A thriving work culture is all about its employees feeling a sense of value, comradery, purpose, and belonging. Employees need to know that they are cared for, which stems from leadership. This means the facilitation of programs that reinforce the importance of mental and physical health, such as work retreats and educational offerings that embrace mindfulness and self-care, as well as policies that promote personal time to achieve wellness, instead of a “no sleep, work harder” mentality; work settings that incorporate nature, when possible; forums where employees can contribute ideas and opinions that allow then to feel “heard;” time set aside for company-wide projects that focus on volunteering and “giving back” to the community; flexible work schedules that allow for family-work balance; company-wide events that allow for team-building and acknowledgment of work effort. Small incentives that do not have to be cost-prohibitive, such as a monthly free coffee bar, could also foster a sense of employee appreciation that often translates to greater productivity.

Can you please give us your favorite “Life Lesson Quote’? Do you have a story about how this was relevant in your life?

I once heard the quote wherever you go, there you are.” I did not understand the meaning of this until recently. I was talking with a patient of mine, who had experienced some significant health issues. We were discussing what his goal was, and if it was simply “to feel better again.”We discussed howour development as human beings is more about the journey than the destination. Getting healthy was not just an endpoint of “feeling better,” but was rather an ongoing process of growing and evolving, incorporating self-care, meditation, gratitude, exercise, healthful eating practices, and mindfulness into one’s everyday being. Along the way, we change who we are and how we see the world, as well as incorporate new aspects of self into our identity. Therefore, wherever you go, there you are. You exist in that moment, and all of your past obstacles and growth have led you to that very spot, culminating into the exact person you are right then. You will keep moving, keep growing. And where you are next year, will be an entirely different place than where you are today. This resonated for me at a deep personal level because my experience with breast cancer was a journey. Where I began was very different from where I am now. The trauma, the physical and emotional struggles, the pain, the blessings, the gained strengths all transformed me. I would not be who I am today had I not experienced all that I did.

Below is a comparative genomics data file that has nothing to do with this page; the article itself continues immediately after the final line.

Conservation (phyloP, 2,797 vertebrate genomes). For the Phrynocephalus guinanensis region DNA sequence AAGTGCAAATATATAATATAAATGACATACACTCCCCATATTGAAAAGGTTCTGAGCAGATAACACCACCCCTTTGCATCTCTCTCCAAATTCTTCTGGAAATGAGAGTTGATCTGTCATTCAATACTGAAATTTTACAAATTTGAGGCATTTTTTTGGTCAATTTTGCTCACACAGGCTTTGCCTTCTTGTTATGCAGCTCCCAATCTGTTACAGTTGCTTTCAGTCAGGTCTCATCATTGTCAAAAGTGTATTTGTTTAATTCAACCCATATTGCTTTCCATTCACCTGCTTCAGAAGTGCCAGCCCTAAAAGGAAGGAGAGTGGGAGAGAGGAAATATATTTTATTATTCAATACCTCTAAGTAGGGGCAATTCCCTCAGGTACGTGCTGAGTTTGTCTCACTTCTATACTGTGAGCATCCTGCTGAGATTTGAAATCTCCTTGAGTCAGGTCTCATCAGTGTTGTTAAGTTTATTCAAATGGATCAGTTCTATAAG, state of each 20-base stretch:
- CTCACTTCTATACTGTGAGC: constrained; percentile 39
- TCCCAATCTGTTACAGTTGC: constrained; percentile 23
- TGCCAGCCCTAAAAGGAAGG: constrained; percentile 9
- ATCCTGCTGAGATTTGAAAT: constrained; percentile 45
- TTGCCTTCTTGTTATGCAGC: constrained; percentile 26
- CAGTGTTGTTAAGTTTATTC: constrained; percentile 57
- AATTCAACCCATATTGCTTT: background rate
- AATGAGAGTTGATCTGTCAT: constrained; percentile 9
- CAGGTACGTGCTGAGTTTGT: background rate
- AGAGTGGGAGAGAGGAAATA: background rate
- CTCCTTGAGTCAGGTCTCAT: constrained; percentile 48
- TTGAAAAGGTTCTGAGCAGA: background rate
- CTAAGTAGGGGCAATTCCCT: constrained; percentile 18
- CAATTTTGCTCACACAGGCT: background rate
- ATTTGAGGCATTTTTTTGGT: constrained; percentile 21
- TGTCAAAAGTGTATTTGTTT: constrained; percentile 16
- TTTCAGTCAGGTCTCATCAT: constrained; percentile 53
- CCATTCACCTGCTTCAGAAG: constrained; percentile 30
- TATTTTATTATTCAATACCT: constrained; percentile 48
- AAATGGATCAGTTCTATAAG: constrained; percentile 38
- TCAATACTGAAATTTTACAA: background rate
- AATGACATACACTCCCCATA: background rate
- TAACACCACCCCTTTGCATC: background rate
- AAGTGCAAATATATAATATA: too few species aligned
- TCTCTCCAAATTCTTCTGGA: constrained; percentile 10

What strategies would you suggest to raise awareness about the importance of supporting the mental wellness of employees?

Our country’s view of what it takes to achieve and excel is distorted. We compromise sleep, our sense of meaning and purpose, happiness, relaxation and our general sense of well-being for the hope that success is waiting for us on the other end. However, what we are finding more and more is that there is a strong correlation between productivity and mental health functioning. Study after study is now showing that when employees take time to engage in mindfulness, yoga, prayer and meditation, particularly when it is offered by their work site, their work productivity is improved. Employees are not only happier with their workplaces after engaging in these activities, but happier in general. As such, companies need greater education on the importance of embracing these policy changes, and finding ways to increase the emotional well-being of their employees. The implementation of company-wide policies such as PTO (Predictable Time Off), in which you take a planned night off — no email, no work, no smartphone, is pertinent. Additionally, companies can put forth company-wide “quiet time” during the day, where employees receive 15-minutes to recharge or meditate. Even the shift from work meetings in a conference room to outside in nature can dramatically shift the mood and productivity of an employee. What may have previously been regarded as “coddling” behaviors, are now seen to quiet our brains and allow us to be more peaceful at work, culminating in greater work-life balance. The importance of adding “mental health days” to compensation plans that currently only offer “sick days,” cannot be understated. This vocational-wide policy change can communicate the normalcy of mental health and the need to take care of one’s emotional functioning. Just as colleagues do not want to be exposed to their sick peer’s germs, equally true should be their desire to not be the target of a colleague’s emotional overwhelm or frustration. Changing the reinforcement system, where employees receive “reward” for using their mental health and sick days, versus quietly honoring them for being “hard-working soldiers,” also needs to occur. Paternity leave should be much more widely offered, so that it becomes mainstream in acceptance. This puts forth the view that family life is equally important to men and women, and will also level the playing field in terms of gender inequality. Companies should participate in monthly “give back” days, having their employees use the work day to volunteer at a local charity. Further, accolades at work could be tied to donations to one’s favorite charity, with opportunities for traditional salary merit being met elsewhere. These acts of kindness are linked to a greater sense of emotional well-being, and put forth the sentiment that taking care of ourselves and others is critically important in order to have the capacity to be effective workers.